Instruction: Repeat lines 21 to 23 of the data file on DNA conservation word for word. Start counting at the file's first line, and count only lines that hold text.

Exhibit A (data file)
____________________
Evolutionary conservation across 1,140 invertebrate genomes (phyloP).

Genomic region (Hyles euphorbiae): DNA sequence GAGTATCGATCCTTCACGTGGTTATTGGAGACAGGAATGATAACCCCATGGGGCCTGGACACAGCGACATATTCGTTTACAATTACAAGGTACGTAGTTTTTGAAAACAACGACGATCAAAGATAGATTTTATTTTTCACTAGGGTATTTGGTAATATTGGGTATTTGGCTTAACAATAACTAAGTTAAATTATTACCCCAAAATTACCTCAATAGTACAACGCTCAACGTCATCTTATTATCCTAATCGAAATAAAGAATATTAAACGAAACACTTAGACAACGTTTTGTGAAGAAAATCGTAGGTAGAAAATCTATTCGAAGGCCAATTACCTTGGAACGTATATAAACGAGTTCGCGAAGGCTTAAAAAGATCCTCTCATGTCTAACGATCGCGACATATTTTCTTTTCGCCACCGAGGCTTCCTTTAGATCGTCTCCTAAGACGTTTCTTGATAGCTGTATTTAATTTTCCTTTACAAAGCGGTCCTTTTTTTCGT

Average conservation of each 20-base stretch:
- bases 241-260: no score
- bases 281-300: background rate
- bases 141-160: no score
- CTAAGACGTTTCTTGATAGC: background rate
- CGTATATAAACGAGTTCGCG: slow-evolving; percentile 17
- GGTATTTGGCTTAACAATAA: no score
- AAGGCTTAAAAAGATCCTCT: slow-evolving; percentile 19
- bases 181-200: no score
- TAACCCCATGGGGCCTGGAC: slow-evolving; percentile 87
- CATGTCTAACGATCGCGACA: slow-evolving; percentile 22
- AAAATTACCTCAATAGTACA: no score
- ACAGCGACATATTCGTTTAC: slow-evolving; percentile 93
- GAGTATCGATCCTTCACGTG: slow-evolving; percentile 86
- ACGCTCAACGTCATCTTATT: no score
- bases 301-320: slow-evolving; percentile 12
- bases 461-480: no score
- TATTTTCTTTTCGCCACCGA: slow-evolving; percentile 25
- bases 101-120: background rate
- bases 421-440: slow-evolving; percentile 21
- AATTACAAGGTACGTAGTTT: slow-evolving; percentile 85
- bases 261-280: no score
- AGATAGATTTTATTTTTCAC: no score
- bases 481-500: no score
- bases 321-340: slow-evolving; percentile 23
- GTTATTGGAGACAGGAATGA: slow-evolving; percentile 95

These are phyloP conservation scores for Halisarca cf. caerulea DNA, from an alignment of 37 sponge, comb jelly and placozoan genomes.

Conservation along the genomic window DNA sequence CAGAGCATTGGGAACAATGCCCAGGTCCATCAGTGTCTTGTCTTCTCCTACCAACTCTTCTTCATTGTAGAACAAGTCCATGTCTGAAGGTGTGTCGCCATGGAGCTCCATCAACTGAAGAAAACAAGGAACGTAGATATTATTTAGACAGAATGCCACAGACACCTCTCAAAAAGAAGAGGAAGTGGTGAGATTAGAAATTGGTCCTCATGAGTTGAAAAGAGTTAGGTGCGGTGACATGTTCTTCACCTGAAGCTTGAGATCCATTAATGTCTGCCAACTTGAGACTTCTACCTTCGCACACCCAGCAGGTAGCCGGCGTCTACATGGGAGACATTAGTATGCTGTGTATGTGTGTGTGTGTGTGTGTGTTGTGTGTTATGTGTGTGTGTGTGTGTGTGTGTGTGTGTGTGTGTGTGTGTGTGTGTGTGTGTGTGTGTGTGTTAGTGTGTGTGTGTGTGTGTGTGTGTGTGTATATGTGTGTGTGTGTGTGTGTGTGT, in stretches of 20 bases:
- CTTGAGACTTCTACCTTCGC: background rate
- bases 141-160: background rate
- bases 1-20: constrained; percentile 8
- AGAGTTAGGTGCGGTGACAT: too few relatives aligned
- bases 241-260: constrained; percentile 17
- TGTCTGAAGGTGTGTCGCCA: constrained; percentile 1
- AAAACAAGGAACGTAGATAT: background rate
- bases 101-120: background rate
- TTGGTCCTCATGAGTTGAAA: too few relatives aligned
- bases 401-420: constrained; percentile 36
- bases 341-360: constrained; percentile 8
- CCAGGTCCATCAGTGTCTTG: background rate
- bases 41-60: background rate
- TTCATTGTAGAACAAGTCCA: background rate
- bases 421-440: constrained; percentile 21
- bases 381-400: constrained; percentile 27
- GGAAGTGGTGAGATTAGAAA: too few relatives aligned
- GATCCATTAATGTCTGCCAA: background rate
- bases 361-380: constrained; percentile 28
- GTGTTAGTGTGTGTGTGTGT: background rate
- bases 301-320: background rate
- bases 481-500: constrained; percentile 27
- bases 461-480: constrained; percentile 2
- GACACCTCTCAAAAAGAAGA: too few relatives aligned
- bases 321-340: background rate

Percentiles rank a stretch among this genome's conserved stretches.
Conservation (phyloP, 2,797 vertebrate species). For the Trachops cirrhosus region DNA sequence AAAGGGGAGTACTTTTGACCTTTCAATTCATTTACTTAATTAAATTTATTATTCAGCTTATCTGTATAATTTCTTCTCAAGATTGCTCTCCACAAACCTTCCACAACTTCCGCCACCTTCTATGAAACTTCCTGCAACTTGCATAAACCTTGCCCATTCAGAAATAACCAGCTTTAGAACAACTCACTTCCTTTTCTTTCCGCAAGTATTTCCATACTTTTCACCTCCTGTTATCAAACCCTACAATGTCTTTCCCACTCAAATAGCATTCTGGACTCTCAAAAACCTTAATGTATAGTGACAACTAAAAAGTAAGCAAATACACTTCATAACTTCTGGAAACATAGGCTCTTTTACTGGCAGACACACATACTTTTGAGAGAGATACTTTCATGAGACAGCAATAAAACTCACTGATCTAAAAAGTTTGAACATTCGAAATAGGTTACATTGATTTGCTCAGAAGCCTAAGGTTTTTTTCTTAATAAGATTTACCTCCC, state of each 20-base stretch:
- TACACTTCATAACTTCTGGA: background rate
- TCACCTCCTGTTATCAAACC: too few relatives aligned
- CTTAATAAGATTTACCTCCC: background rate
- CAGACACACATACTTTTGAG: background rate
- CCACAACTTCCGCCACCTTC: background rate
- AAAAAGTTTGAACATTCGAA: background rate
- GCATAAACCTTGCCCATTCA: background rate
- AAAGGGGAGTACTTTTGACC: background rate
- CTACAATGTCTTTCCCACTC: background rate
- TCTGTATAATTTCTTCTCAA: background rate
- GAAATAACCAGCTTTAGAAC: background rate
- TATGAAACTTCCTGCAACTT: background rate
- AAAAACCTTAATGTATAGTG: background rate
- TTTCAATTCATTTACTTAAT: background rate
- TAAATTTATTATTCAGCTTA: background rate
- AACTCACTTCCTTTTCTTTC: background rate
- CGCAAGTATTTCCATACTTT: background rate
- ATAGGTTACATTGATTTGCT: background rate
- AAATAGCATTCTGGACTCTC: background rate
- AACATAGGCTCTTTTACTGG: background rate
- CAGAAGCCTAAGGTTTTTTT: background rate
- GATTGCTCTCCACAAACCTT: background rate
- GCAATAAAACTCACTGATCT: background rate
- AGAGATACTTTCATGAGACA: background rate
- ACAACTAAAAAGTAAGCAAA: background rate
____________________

- bases 101-120: background rate
- bases 421-440: slow-evolving; percentile 21
- AATTACAAGGTACGTAGTTT: slow-evolving; percentile 85